Most tools right now are running on the cloud. That means it is capable of giving other people limited access.

Use this option rather than giving your own username and password.

I haven’t been burned yet. But I’ve read stories about how other freelancers and clients who can’t access their accounts because the other person changed the password.

Plus, this way, you avoid the risk of getting blamed if something happens to that account.

Tip 8: Expect to Do More

You’ll be hustling.

Expect to do more things you’re not comfortable with if you want to grow your own freelance business.

If you’re happy with where you are and want to coast along, then skip this part.

Tip 9: Never Stop Learning

In my effective digital marketing series, I mentioned that you should never stop learning.

As freelancers, it’s easy to make an excuse of being busy.

But the world is constantly evolving.

If you don’t keep up with the changes, you’ll get left behind.

There are ways you can automate this where you spend only 30 minutes a day and you’ll get caught up with what’s happening in your industry.

I covered this in the article above, but the gist is this:

  • Choose a reader
  • Add the most trustworthy websites and blogs in your industry
  • Add local news
  • Read it every day

Tip 10: To Be Productive, You Need a Productivity System

There are a lot of productivity tools out there.

Hundreds of apps and software.

But rarely will you come across a productivity system.

If you want to be productive, you need a system. All the shiny tools are just that, tools.

It helps you accomplish what you’re supposed to be doing. You still need to do them.

That’s why I love the Getting Things Done method. It’s my favorite system and the one that have stuck around after trying out so many tools and systems all these years.

Tip 11: Expect People to Not Understand You

Freelancing is still relatively new.

You may have friends or have read forecasts about the gig economy.

But the fact is there is still some form of stigma against not having a steady job. At least, from the older generation (aka your parents or grandparents).

You can also look at this from two ways:

  1. People who don’t understand what you do
  2. People who don’t support the idea of not having any stable job

Personally, I don’t think my family knows what I’m doing. I know some of my friends also don’t know what I’m doing exactly.

And I’m okay with that. They are not my market. But they are my family and friends. So I have to be patient with them whenever they ask or can’t explain what I do.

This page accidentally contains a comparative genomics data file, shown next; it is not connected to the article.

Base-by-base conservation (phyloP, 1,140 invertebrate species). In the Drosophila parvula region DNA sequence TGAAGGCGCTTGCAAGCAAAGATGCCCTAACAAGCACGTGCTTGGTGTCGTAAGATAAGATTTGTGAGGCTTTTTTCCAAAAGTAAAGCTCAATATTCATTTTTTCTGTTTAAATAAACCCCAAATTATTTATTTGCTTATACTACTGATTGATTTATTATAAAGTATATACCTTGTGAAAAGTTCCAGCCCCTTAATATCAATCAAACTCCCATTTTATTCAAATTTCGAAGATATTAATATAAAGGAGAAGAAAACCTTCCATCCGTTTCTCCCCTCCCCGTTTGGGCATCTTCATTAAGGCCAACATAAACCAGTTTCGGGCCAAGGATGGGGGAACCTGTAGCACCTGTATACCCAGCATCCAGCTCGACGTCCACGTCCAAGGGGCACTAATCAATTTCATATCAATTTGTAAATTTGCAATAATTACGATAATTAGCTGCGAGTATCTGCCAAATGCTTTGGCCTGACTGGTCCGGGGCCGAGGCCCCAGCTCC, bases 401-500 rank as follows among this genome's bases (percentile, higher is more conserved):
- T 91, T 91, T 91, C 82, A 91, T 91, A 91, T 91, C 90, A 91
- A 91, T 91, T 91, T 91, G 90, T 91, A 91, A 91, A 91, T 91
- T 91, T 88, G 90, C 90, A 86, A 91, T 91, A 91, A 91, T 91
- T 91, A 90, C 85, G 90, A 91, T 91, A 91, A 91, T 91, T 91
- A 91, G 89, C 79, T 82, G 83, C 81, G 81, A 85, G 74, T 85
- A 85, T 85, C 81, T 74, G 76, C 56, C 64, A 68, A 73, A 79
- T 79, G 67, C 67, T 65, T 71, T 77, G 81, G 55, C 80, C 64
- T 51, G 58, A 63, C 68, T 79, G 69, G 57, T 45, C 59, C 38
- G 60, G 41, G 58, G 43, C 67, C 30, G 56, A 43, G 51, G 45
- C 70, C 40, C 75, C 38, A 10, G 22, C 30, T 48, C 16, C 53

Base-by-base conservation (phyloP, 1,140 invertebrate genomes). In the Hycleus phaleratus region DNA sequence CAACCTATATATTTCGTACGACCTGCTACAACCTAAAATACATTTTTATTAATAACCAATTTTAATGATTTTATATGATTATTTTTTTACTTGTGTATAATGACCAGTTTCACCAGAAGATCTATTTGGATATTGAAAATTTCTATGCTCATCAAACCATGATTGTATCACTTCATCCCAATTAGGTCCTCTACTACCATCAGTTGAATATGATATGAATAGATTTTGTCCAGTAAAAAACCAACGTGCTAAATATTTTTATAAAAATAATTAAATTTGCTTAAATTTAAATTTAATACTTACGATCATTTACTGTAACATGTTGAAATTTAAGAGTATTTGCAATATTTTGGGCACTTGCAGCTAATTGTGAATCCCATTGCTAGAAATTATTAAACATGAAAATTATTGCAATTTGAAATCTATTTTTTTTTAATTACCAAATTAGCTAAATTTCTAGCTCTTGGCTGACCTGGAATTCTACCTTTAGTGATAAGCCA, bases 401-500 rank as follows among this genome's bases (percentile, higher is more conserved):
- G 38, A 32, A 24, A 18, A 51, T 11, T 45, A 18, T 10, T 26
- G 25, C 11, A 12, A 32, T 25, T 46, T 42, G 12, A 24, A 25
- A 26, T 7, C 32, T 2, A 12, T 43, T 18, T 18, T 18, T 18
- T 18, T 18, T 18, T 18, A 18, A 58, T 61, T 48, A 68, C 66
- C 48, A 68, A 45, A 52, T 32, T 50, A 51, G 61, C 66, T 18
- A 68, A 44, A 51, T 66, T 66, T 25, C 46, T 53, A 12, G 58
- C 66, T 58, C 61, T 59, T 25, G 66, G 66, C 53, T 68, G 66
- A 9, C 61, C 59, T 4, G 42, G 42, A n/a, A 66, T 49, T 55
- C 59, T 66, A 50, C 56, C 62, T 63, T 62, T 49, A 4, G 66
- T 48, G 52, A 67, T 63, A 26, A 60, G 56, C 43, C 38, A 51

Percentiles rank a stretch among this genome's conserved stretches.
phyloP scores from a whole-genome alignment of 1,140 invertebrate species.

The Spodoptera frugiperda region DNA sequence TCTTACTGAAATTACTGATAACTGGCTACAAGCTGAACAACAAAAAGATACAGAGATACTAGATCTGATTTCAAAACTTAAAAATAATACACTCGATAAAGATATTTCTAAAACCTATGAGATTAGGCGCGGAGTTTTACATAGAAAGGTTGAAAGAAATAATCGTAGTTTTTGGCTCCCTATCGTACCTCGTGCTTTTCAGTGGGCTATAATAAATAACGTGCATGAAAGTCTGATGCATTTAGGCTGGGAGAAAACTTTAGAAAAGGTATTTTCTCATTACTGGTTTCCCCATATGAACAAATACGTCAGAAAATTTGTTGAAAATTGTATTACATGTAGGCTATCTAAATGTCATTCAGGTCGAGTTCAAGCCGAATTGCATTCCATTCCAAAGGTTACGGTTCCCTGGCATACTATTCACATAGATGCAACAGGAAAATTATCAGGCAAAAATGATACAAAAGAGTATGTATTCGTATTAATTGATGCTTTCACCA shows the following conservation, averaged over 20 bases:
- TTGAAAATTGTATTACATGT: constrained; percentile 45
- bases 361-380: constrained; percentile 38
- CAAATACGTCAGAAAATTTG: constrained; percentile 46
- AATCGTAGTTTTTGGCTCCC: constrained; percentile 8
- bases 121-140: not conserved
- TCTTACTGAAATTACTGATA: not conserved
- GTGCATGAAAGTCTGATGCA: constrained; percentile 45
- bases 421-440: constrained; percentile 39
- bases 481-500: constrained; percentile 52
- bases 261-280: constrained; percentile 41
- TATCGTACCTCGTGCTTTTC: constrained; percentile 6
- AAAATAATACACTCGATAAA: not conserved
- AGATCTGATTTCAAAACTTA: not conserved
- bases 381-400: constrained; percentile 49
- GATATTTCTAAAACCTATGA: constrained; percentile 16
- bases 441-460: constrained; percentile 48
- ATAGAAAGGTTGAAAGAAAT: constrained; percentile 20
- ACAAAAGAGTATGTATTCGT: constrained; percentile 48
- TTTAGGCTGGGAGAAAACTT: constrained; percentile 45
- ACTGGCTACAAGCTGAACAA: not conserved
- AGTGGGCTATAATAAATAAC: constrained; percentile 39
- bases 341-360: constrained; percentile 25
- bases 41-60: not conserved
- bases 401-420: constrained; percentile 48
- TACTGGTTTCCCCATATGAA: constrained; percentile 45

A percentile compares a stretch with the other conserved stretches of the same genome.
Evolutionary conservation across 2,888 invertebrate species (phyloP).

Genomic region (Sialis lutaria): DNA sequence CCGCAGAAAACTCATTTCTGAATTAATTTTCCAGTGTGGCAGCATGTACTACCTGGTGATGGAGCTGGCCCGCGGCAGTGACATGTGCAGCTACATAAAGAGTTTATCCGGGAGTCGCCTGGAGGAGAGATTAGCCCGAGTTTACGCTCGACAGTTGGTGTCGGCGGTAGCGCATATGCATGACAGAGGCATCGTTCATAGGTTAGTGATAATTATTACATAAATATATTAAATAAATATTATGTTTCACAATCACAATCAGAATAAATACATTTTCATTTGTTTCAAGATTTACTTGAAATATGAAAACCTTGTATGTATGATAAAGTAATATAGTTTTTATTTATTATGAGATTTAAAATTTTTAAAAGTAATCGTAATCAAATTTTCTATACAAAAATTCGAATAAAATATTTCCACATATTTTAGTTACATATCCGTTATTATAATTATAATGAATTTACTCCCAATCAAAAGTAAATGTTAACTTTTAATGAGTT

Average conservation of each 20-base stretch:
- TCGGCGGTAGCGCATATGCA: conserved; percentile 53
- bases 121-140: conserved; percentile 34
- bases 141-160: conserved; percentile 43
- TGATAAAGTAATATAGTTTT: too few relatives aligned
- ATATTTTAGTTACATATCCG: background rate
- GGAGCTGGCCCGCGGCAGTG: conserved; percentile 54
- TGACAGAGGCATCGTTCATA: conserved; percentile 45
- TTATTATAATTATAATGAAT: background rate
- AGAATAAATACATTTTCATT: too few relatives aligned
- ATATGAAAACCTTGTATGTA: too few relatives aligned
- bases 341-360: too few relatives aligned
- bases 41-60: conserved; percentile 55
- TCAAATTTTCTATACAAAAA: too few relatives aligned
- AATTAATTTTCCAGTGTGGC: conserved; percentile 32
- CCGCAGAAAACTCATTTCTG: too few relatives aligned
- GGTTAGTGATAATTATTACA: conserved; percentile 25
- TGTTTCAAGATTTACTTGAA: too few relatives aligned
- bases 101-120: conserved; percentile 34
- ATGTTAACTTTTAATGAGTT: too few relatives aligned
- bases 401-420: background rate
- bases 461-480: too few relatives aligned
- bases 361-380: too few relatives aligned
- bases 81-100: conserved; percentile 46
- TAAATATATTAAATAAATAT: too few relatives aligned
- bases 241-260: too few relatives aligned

Tip 12: Avoid the Freelancing Vicious Cycle

One of the many problems freelancers experience at some point is the vicious cycle.

It’s the cycle of having projects and no projects.

What this means is there are times when you have money, and times when you don’t.

Avoid this cycle by constantly prospecting.

Or at least, have a way to automate that activity.

That’s why building a website is key. It can help you generate traffic and leads so you don’t have to actively look for them.

Another way is to allot at least 30-90 minutes a day dedicated to helping you do this. For example, you can spend that time messaging all your contacts on Facebook or LinkedIn.

Or spend that time writing case studies and interviewing your past clients, then put them out on your website.

Or you can use that to apply to jobs (like in Upwork) or find clients who might need your services.

Whatever it is, the point is to never stop doing top-of-the-funnel activities. Yes, even if you are busy.

Otherwise, you’re never going to leave this vicious cycle.

Tip 13: Focus on Fundamental Principles, Not Individual Tactics

As with life, there’s usually no guidebook to tell you what exactly to do. It all boils down to principles you believe in.

If you believe in good, then you do good things to other people. Everything else is interpretation.

The same goes with your freelancing business. Focus on learning and building principles, instead of individual do’s and dont’s.

For example, in search engine optimization, a lot of people obsess over the technical stuff or would fall on their swords for this particular ranking factor (yes, I’m talking about backlinks).

Everything works together as a whole.

Step back.

Focus on core principles which is almost always centered around your customers…

Tip 14: Your Customers Are the Reason You Exist

As a freelancer, you might think that you exist at a vacuum.

Remember that you are your own business.

And the purpose of a business is to create customers.

That’s right.

It’s not to make money or profits.

That’s merely an outcome of providing value to your customers.

That means you put your customers first.

Not you.

Your customers have to be the focus of your entire business. If not, you’ll end up always trying to catch up.

Or worse, get left behind.

Like Blockbuster, Blackberry, and Kodak.

Tip 15: Be Someone Your Customers Would Love to Do Business With, Not Because They Have To

One of the things I hate are businesses who don’t care about their customers.

They say they do and spend lots of money in their ads telling you. But it doesn’t show.

They don’t know how to do it operationally or simply don’t care.

The point is those marketing ads are merely words.

People aren’t that stupid.

This is usually a problem for big corporations where business leaders are out of touch with reality.